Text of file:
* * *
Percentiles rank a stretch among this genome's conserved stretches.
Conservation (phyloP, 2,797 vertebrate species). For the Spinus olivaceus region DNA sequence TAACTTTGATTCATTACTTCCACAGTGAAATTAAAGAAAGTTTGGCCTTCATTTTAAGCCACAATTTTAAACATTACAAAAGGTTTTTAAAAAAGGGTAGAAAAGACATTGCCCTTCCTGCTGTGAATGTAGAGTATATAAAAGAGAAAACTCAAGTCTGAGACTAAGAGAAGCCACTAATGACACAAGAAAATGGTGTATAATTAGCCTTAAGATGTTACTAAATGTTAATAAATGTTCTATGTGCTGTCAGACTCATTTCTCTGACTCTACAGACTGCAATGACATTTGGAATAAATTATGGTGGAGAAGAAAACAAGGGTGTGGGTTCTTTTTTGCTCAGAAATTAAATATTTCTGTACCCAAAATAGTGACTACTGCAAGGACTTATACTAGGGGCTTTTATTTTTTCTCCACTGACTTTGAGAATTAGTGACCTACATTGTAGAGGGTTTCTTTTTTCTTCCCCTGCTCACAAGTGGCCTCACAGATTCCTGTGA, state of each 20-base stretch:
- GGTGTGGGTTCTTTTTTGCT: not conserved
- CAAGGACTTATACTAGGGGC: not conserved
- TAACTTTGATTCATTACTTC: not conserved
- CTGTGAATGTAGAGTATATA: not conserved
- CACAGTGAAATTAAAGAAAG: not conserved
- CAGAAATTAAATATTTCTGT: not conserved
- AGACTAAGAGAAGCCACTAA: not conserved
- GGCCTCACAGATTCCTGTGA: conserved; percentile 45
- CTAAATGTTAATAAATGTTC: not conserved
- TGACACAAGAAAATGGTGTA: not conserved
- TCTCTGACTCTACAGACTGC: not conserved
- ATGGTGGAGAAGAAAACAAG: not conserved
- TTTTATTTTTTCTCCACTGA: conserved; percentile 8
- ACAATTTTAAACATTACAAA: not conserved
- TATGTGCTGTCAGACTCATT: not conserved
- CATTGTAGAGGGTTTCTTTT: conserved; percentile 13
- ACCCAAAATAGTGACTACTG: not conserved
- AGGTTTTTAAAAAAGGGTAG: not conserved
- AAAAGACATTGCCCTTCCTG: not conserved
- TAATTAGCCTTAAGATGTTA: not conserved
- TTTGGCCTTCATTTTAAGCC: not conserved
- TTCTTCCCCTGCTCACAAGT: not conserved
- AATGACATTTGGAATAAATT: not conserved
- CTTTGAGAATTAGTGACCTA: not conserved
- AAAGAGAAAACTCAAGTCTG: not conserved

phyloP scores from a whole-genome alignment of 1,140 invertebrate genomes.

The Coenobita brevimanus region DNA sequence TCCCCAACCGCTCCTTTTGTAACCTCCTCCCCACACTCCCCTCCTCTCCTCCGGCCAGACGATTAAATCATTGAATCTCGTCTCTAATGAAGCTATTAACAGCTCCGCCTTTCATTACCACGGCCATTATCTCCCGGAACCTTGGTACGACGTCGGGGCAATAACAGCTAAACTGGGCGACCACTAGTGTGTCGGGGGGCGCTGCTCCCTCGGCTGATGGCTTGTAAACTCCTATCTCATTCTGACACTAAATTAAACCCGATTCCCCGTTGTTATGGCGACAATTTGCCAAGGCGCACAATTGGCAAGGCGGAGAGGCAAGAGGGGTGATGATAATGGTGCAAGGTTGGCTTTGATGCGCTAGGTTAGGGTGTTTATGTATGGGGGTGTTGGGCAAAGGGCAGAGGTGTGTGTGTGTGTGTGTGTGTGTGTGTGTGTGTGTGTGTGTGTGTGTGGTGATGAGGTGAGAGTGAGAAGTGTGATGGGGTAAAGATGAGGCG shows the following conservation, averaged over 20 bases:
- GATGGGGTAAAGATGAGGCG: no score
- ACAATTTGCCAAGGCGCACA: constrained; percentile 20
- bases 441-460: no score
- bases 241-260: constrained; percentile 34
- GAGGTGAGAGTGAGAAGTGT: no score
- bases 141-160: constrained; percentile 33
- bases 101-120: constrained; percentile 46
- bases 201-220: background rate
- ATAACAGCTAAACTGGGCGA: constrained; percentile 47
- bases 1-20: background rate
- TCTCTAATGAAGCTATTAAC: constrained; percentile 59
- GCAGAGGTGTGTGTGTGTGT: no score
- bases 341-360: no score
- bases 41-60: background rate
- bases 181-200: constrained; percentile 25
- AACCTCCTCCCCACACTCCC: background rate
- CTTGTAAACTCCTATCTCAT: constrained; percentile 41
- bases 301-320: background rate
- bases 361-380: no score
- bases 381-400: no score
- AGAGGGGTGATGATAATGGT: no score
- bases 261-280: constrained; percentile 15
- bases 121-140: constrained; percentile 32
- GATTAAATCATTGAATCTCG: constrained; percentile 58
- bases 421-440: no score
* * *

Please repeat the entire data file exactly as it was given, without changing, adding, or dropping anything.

Percentiles rank a stretch among this genome's conserved stretches.
Conservation (phyloP, 2,797 vertebrate species). For the Spinus olivaceus region DNA sequence TAACTTTGATTCATTACTTCCACAGTGAAATTAAAGAAAGTTTGGCCTTCATTTTAAGCCACAATTTTAAACATTACAAAAGGTTTTTAAAAAAGGGTAGAAAAGACATTGCCCTTCCTGCTGTGAATGTAGAGTATATAAAAGAGAAAACTCAAGTCTGAGACTAAGAGAAGCCACTAATGACACAAGAAAATGGTGTATAATTAGCCTTAAGATGTTACTAAATGTTAATAAATGTTCTATGTGCTGTCAGACTCATTTCTCTGACTCTACAGACTGCAATGACATTTGGAATAAATTATGGTGGAGAAGAAAACAAGGGTGTGGGTTCTTTTTTGCTCAGAAATTAAATATTTCTGTACCCAAAATAGTGACTACTGCAAGGACTTATACTAGGGGCTTTTATTTTTTCTCCACTGACTTTGAGAATTAGTGACCTACATTGTAGAGGGTTTCTTTTTTCTTCCCCTGCTCACAAGTGGCCTCACAGATTCCTGTGA, state of each 20-base stretch:
- GGTGTGGGTTCTTTTTTGCT: not conserved
- CAAGGACTTATACTAGGGGC: not conserved
- TAACTTTGATTCATTACTTC: not conserved
- CTGTGAATGTAGAGTATATA: not conserved
- CACAGTGAAATTAAAGAAAG: not conserved
- CAGAAATTAAATATTTCTGT: not conserved
- AGACTAAGAGAAGCCACTAA: not conserved
- GGCCTCACAGATTCCTGTGA: conserved; percentile 45
- CTAAATGTTAATAAATGTTC: not conserved
- TGACACAAGAAAATGGTGTA: not conserved
- TCTCTGACTCTACAGACTGC: not conserved
- ATGGTGGAGAAGAAAACAAG: not conserved
- TTTTATTTTTTCTCCACTGA: conserved; percentile 8
- ACAATTTTAAACATTACAAA: not conserved
- TATGTGCTGTCAGACTCATT: not conserved
- CATTGTAGAGGGTTTCTTTT: conserved; percentile 13
- ACCCAAAATAGTGACTACTG: not conserved
- AGGTTTTTAAAAAAGGGTAG: not conserved
- AAAAGACATTGCCCTTCCTG: not conserved
- TAATTAGCCTTAAGATGTTA: not conserved
- TTTGGCCTTCATTTTAAGCC: not conserved
- TTCTTCCCCTGCTCACAAGT: not conserved
- AATGACATTTGGAATAAATT: not conserved
- CTTTGAGAATTAGTGACCTA: not conserved
- AAAGAGAAAACTCAAGTCTG: not conserved

phyloP scores from a whole-genome alignment of 1,140 invertebrate genomes.

The Coenobita brevimanus region DNA sequence TCCCCAACCGCTCCTTTTGTAACCTCCTCCCCACACTCCCCTCCTCTCCTCCGGCCAGACGATTAAATCATTGAATCTCGTCTCTAATGAAGCTATTAACAGCTCCGCCTTTCATTACCACGGCCATTATCTCCCGGAACCTTGGTACGACGTCGGGGCAATAACAGCTAAACTGGGCGACCACTAGTGTGTCGGGGGGCGCTGCTCCCTCGGCTGATGGCTTGTAAACTCCTATCTCATTCTGACACTAAATTAAACCCGATTCCCCGTTGTTATGGCGACAATTTGCCAAGGCGCACAATTGGCAAGGCGGAGAGGCAAGAGGGGTGATGATAATGGTGCAAGGTTGGCTTTGATGCGCTAGGTTAGGGTGTTTATGTATGGGGGTGTTGGGCAAAGGGCAGAGGTGTGTGTGTGTGTGTGTGTGTGTGTGTGTGTGTGTGTGTGTGTGTGTGGTGATGAGGTGAGAGTGAGAAGTGTGATGGGGTAAAGATGAGGCG shows the following conservation, averaged over 20 bases:
- GATGGGGTAAAGATGAGGCG: no score
- ACAATTTGCCAAGGCGCACA: constrained; percentile 20
- bases 441-460: no score
- bases 241-260: constrained; percentile 34
- GAGGTGAGAGTGAGAAGTGT: no score
- bases 141-160: constrained; percentile 33
- bases 101-120: constrained; percentile 46
- bases 201-220: background rate
- ATAACAGCTAAACTGGGCGA: constrained; percentile 47
- bases 1-20: background rate
- TCTCTAATGAAGCTATTAAC: constrained; percentile 59
- GCAGAGGTGTGTGTGTGTGT: no score
- bases 341-360: no score
- bases 41-60: background rate
- bases 181-200: constrained; percentile 25
- AACCTCCTCCCCACACTCCC: background rate
- CTTGTAAACTCCTATCTCAT: constrained; percentile 41
- bases 301-320: background rate
- bases 361-380: no score
- bases 381-400: no score
- AGAGGGGTGATGATAATGGT: no score
- bases 261-280: constrained; percentile 15
- bases 121-140: constrained; percentile 32
- GATTAAATCATTGAATCTCG: constrained; percentile 58
- bases 421-440: no score